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Gifting of Shares/Money To NRI

Introduction: Navigating the rules for financial gifts and share transfers between residents and non-resident Indians (NRIs) is crucial for ensuring compliance with the Foreign Exchange Management Act (FEMA) and the Liberalised Remittance Scheme (LRS). The regulations set forth by Foreign Exchange Management (Non-debt Instruments) Rules, 2019, and the LRS scheme outline specific conditions under which residents can gift equity shares and money to their non-resident relatives. These guidelines include prior approvals, eligibility criteria, sectoral caps, and monetary limits to facilitate such transactions within the legal framework of India, ensuring that both gifting shares and money adhere to the established legal and financial boundaries.

1. Gifting of Shares from Resident to Non-Resident Relative:

In accordance with Rule 9(4) of FEMA (NDI) Rules, 2019

A person resident in India holding equity shares of the Company may transfer the same to his relative who is resident outside India by way of gift subject to the following conditions:

  • prior approval of RBI;
  • the Non-resident relative is eligible to hold such security;
  • the gift does not exceed 5% of the paid up capital of the Company;
  • the applicable sectoral cap in the Indian company is not breached;
  • the persons shall be “relatives” within the meaning in clause (77) of Section 2 of the Companies Act, 2013; (In our case transfer is between brothers);
  • the value of security to be transferred by together with any security transferred to any person residing outside India as gift during the financial year does not exceed USD 50,000;

2. Gifting Money from Resident to Non-Resident Relative:

In accordance with the LRS Scheme, A resident individual can make a rupee gift to NRI by way of crossed cheque /electronic transfer. The amount should be credited to the Non-Resident (Ordinary) Rupee Account (NRO) of the NRI.

The gift amount shall be within the overall limit of USD 250,000 per financial year as permitted under the LRS.

3. Entry Route- It can be Automatic or Approval Route

Automatic Route Approval Route
means the entry route through which investment by a person resident outside India does not require the prior approval of the Reserve Bank or the Central Government; means the entry route through which investment by a person resident outside India requires prior Government approval and foreign investment received under this route shall be in accordance with the conditions stipulated by the Government in its approval.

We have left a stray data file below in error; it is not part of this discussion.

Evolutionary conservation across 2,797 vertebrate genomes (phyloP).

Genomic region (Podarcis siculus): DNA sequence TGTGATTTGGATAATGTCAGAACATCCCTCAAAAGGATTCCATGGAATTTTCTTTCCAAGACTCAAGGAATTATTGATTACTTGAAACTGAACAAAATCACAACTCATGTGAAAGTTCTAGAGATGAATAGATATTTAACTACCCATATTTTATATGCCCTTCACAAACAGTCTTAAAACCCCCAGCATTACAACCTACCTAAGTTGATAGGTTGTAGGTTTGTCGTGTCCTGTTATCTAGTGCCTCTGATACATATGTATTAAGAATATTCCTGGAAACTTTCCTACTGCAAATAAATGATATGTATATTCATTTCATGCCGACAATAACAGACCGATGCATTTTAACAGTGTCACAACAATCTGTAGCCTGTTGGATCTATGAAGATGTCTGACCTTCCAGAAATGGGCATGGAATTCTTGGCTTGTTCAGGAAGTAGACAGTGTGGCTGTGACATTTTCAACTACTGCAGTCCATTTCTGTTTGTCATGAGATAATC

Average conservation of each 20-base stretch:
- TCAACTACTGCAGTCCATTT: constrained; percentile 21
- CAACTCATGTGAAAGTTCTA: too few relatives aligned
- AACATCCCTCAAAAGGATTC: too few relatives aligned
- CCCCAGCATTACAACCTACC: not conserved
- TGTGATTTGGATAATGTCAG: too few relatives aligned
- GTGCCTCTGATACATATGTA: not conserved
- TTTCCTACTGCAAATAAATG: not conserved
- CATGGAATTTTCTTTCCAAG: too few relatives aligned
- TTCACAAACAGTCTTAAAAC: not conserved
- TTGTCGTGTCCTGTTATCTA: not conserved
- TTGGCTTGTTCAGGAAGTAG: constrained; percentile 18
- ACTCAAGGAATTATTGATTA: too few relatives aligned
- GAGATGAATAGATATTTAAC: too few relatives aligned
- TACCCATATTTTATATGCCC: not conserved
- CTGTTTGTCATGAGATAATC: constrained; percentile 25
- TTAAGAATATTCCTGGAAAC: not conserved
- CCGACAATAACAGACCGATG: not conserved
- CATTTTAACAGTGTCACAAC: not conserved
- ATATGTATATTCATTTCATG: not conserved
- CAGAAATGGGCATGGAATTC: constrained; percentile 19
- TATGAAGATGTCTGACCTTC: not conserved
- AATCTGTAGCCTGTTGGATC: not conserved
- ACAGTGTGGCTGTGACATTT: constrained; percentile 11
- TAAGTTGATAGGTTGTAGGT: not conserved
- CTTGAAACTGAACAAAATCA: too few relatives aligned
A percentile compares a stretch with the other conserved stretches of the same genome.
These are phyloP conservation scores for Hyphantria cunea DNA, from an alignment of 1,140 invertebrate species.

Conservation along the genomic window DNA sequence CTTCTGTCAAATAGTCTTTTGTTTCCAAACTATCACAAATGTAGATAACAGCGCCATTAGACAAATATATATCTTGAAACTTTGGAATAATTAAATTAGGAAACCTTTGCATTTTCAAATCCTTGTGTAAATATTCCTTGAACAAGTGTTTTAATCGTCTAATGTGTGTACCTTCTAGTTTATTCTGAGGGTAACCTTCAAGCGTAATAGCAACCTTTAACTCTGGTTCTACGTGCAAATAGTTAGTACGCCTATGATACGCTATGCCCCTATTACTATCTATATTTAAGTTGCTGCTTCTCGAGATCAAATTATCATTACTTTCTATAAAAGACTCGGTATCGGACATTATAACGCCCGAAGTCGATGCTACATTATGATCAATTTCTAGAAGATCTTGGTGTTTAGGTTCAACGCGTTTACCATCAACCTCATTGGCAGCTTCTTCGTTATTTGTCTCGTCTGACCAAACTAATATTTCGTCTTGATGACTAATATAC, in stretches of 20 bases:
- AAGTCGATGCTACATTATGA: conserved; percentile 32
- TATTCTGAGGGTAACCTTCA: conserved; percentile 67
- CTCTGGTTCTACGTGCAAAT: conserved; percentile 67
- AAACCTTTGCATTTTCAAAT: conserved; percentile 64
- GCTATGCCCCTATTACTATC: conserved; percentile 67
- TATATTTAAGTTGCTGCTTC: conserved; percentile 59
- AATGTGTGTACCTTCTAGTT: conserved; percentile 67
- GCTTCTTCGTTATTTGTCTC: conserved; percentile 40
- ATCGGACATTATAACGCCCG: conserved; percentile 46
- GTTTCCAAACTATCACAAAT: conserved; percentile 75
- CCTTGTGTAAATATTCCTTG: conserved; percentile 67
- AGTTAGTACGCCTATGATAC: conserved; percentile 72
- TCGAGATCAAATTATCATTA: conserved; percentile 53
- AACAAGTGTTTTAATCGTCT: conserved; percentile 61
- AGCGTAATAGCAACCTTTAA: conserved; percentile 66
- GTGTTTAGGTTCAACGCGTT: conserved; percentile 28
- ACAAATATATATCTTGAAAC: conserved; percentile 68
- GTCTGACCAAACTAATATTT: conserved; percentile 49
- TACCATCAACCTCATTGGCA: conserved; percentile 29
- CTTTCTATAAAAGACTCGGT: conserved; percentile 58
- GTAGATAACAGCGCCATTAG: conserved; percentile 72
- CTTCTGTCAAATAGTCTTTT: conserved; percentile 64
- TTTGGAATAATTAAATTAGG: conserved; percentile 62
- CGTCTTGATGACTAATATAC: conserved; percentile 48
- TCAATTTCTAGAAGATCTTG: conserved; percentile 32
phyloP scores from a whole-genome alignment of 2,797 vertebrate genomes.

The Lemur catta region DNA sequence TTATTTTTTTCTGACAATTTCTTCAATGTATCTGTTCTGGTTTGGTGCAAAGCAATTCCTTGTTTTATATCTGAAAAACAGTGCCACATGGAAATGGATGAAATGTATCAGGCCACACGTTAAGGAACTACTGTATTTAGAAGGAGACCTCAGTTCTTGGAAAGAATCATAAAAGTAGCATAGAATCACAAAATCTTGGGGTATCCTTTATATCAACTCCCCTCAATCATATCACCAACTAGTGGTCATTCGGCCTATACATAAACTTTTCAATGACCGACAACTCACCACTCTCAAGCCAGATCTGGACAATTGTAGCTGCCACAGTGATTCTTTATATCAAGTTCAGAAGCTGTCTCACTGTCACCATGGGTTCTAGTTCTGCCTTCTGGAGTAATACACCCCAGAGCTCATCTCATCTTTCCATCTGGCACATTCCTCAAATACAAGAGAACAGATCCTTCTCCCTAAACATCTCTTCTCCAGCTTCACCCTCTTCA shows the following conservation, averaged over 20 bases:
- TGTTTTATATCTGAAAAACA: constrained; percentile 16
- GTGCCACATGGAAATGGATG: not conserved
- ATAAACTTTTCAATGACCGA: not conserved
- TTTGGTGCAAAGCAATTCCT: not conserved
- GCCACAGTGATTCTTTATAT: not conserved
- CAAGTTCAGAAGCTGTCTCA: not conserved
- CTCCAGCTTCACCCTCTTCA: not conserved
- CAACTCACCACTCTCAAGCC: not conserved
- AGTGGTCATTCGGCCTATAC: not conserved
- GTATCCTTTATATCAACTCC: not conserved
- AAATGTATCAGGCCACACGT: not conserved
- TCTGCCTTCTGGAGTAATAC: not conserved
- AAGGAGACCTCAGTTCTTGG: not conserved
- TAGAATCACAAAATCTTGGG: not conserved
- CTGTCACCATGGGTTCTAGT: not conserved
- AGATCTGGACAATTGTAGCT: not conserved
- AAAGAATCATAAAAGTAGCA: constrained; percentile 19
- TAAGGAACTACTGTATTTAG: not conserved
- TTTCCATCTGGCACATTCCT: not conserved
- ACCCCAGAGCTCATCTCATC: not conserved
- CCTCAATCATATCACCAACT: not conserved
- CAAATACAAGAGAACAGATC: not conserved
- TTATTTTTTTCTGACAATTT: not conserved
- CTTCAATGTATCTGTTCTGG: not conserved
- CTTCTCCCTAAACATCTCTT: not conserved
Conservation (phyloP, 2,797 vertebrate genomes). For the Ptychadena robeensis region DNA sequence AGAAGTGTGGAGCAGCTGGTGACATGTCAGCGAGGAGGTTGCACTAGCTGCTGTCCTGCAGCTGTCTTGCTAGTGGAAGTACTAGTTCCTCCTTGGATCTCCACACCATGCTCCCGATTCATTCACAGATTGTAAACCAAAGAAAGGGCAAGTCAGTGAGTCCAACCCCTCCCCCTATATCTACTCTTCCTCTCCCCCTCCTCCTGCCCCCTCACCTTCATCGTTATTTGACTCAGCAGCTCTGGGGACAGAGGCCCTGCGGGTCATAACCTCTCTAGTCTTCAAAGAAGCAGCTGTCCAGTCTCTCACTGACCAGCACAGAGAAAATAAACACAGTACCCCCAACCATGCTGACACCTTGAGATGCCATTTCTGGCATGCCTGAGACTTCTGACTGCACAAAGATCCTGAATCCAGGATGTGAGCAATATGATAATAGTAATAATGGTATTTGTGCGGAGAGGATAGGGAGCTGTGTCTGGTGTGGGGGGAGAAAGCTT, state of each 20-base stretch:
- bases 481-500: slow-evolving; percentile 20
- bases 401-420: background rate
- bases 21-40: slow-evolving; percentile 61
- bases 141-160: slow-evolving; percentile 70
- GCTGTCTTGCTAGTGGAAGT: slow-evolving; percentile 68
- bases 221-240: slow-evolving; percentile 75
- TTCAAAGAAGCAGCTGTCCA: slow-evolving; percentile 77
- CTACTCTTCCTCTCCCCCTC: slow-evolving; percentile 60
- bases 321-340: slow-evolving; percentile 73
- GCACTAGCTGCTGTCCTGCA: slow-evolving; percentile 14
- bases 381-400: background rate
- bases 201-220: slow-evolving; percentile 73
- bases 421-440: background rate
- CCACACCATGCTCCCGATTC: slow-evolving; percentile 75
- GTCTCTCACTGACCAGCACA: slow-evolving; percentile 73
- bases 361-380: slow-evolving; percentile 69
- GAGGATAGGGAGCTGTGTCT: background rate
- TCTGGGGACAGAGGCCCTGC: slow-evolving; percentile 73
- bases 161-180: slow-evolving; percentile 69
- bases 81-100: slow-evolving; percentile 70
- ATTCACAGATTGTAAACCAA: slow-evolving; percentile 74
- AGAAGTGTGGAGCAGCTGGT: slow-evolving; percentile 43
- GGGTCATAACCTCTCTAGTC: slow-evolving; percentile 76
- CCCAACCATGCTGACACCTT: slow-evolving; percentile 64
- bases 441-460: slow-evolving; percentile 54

4. Sectoral Cap–  Sectoral cap for the sectors or activities specified in the table is the limit indicated against each sector. The total foreign investment shall not exceed the sectoral or statutory cap. (Regulation 3(b) of “NDI Rules”).

Activity Sectoral Cap Entry Route
Insurance Sector 74% Automatic
Infrastructure Companies 49% Automatic

Above table is the example of activities where investment by NRI is governed and limit is prescribed along with the type of Route. As far as investment in Unlisted companies is concerned there is no prescribed sectoral cap as the same is allowed without any limit.

5. Shedule-4 (Rule 12(2) Of (Foreign Exchange Management (Non-Debt Instruments) Rules, 2019), hereinafter referred to as “NDI Rules”.

i. Purchase or Sale of Capital Instruments or convertible notes of an Indian company or Units or contribution to the capital of an LLP by Non-Resident Indian (NRI) or Overseas Citizen of India (OCI) on Non-Repatriation basis

ii. Purchase/sale of capital instruments or convertible notes or units or contribution to the capital of an LLP/Indian Company.

  • A Non-resident Indian (NRI) or an Overseas Citizen of India (OCI), including a company, a trust and a partnership firm incorporated outside India and owned and controlled by NRIs or OCIs, may purchase/contribute, as the case may be, on non-repatriation basis the following:-

i. Any capital instrument issued by a company without any limit either on the stock exchange or outside it.

ii. Units issued by an investment vehicle without any limit, either on the stock exchange or outside it.

iii. Units issued by an investment vehicle without any limit, either on the stock exchange or outside it.

iv. The capital of a Limited Liability Partnership without any limit.

v. Convertible notes issued by a startup company in accordance with these Regulations.

  • The investment detailed at sub-para 1 above will be deemed to be domestic investment at par with the investment made by residents.

Conclusion: The process of gifting shares and money from residents to non-resident relatives involves a careful adherence to the regulations outlined in the FEMA (NDI) Rules, 2019, and under the Liberalised Remittance Scheme (LRS). While gifting shares to non-resident relatives requires RBI approval and compliance with several conditions including sectoral caps and a monetary limit of USD 50,000 per financial year, monetary gifts fall under the LRS with a cap of USD 250,000 per financial year through an NRO account. Both these avenues provide residents with structured pathways to support their non-resident relatives, ensuring all transactions are transparent, regulated, and beneficial for both parties within the framework of Indian financial regulations.

Author Bio

I am a qualified CS with a strong foundation and 2 years of valuable experience in the industry. My career journey includes significant roles at renowned organizations such as BSES Yamuna Power Ltd and Yes Bank Ltd, where I honed my skills and contributed to the success of these esteemed institution View Full Profile

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